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In its 85-year story, the mission of our institute has been to carry out excellence research in fundamental and applied physical chemistry, contributing to the scientific training of several generations of researchers at the highest level. Our vision is to be an international reference in multidisciplinary research focused on the resolution of the present challenges of our society in the fields of health, biotechnology, new materials, and environment.

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October 2018
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News

Coincident with the anniversary of the demise of our colleague Noé García Almarza, Soft Matter has published one of his last research studies that has also been highlighted in the Inside Front Cover of the aforementioned journal.

oxidantesOzone (O3) and hydroxyl (OH) and nitrate (NO3) radicals are the main atmospheric components that oxidize organic and inorganic pollutants, therefore affecting air quality, environmental health and climate. Measurements from the air quality monitoring network in Madrid show an increase in ozone levels of 30-40% from 2007 to 2014, while nitrogen dioxide (NO2) has dropped by 20-40%. Based on these measurements and a high spatial resolution air quality model, we estimate an average increase of 10% and 32% in OH and NO3, respectively, in Madrid, with increases of up to 70% and 90%, respectively, downtown. Our results also show a reduction of 11% in nitric acid (HNO3), which implies a considerable denoxification of the urban atmosphere and decrease of the minus 2.5 micrometre particle (PM2.5) levels. These results suggest that current NOx (NO + NO2) emission reduction policies lead to significant changes in the chemistry and the oxidative capacity of the atmosphere in and around large cities. The image shows the modelled change in OH levels between 2007 and 2014. These results have been published in Scientific Reports.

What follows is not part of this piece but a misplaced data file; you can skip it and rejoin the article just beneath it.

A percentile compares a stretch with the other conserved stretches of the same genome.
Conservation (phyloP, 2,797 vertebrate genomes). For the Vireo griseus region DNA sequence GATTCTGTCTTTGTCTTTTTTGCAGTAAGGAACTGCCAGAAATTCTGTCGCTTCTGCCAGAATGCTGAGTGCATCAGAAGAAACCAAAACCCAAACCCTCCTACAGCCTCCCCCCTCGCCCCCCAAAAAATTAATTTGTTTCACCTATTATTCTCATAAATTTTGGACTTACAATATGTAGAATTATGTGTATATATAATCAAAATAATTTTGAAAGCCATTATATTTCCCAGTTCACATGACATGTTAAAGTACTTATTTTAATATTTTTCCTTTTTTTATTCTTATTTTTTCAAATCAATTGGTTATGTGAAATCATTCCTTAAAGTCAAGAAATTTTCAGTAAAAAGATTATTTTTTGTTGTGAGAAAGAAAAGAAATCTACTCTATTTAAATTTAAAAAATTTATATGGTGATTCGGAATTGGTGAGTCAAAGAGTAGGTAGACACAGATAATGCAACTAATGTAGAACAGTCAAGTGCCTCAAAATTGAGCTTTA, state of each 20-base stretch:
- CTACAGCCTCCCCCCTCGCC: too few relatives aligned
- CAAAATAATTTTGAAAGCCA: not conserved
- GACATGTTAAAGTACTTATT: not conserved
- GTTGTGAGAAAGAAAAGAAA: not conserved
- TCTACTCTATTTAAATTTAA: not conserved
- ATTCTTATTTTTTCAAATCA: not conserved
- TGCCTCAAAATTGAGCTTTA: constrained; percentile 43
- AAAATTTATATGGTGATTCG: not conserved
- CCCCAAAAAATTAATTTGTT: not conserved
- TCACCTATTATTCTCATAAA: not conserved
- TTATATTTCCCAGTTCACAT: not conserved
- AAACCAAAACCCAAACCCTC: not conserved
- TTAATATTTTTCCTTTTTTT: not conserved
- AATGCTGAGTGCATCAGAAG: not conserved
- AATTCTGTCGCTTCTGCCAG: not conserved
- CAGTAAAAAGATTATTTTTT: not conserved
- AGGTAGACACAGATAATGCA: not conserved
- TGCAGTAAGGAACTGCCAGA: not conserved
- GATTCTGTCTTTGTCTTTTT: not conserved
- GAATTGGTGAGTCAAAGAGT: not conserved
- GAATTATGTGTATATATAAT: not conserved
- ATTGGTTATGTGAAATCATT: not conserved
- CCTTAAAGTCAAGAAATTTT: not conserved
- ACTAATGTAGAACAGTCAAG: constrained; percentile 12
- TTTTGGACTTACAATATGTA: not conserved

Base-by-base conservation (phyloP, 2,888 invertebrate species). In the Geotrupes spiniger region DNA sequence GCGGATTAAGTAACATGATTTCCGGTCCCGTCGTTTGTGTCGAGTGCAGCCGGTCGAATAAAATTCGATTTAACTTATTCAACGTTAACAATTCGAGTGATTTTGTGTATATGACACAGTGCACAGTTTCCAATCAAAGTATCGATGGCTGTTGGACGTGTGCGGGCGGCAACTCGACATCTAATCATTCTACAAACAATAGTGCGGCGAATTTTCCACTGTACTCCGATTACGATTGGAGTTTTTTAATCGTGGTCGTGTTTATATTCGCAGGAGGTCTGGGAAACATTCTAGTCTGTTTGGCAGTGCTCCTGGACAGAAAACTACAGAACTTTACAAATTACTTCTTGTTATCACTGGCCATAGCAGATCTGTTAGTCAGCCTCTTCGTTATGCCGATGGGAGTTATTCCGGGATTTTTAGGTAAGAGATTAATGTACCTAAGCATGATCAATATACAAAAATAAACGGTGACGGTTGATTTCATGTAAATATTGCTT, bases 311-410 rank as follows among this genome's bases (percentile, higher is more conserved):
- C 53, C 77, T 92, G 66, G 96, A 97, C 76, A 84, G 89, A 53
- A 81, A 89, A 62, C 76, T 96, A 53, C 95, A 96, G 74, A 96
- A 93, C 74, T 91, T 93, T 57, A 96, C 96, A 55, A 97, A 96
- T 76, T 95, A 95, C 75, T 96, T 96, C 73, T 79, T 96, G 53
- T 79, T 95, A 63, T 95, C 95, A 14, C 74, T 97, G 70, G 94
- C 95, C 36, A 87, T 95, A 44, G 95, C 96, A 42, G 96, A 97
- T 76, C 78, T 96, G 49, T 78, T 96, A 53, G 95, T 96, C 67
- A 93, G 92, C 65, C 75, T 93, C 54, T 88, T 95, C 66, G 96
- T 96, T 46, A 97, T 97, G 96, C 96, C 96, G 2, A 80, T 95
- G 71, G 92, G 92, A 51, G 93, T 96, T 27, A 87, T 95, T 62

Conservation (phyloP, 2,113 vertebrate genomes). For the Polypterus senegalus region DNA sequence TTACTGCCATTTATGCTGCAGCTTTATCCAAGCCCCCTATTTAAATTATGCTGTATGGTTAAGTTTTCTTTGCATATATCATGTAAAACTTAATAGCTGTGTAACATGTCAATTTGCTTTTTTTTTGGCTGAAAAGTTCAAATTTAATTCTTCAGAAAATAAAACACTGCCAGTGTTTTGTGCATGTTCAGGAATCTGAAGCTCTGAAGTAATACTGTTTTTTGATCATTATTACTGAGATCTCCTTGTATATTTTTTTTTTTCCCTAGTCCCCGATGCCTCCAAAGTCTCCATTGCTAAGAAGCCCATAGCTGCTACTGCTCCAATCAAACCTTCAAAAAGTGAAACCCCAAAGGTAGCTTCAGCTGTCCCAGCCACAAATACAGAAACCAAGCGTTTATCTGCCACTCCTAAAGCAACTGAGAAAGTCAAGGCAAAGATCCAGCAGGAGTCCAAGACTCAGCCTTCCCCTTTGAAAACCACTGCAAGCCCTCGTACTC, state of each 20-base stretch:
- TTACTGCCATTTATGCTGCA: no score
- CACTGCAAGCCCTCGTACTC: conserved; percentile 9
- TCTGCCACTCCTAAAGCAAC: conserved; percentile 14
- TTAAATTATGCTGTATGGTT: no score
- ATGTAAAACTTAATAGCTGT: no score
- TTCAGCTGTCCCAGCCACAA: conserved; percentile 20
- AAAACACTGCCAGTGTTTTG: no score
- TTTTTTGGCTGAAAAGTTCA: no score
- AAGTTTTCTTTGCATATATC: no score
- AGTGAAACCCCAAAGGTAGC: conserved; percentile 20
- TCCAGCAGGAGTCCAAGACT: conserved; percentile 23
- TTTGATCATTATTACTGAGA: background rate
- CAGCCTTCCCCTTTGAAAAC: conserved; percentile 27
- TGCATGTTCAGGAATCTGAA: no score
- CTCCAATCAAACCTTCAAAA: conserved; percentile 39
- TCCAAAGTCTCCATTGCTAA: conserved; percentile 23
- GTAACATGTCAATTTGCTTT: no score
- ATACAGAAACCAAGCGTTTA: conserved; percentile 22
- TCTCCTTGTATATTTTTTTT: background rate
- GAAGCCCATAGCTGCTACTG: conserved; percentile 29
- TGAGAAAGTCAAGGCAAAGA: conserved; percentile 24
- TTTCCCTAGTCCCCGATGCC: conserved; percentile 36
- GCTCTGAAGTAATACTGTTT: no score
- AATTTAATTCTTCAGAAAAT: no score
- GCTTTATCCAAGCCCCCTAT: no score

A. Saiz-Lopez, R. Borge, A. Notario, J. A. Adame, D. de la Paz, X. Querol, B. Artíñano, F. J. Gómez-Moreno & C. A. Cuevas. “Unexpected increase in the oxidation capacity of the urban atmosphere of Madrid, Spain”. Sci. Rep. (2017) 7, 45956.
DOI: 10.1038/srep45956

 

cerdanDr. Luis Cerdán, postdoctoral researcher at IQFR, has been distinguished with the “EPL Presentation Award 2017” in recognition of the best oral presentation at the IX Jornadas de Jóvenes Investigadores en Física Atómica y Molecular (J2IFAM 2017) for his work entitled “Enhanced and exotic laser performance in novel BODIPY dyes”. The prize, sponsored by the Europhysics Letters (EPL) journal, consists of a certificate and an economic reward.
The J2IFAM conferences, sponsored by the Grupo Especializado de Física Atómica y Molecular (GEFAM) of the RSEF and RSEQ, started nearly a decade ago and have run nine editions throughout the national territory. They are characteristically organized by and for young doctoral or postdoctoral researchers and intend to promote the dissemination of their research work and foster the establishment of collaborations between them.

 

 

sulfatidos enMyelin, the substance that forms the sheaths surrounding the axon of neurons, is an electrical insulator, and therefore is essential for the correct transmission of electrical impulses in the nervous system. The myelin sheath is particularly rich in cholesterol, galactosylceramides and sulfatides. The latter are sulfoglycolipids that can present different unsaturation and hydroxylation degrees. It is known that the nature and ratio of the different sulfatide molecular species change with age. They have also been associated with the pathogenesis of various diseases of the human Central Nervous System, including multiple sclerosis, Parkinson’s disease, leukodystrophy and Alzheimer’s disease. Consequently, these molecules could potentially be used as biomarkers of neurological diseases. However, the identification and quantification of sulfatides is a very difficult task due to their low concentrations and the high number of different molecular species. This is the reason why most of the studies only analyse the main sulfatides.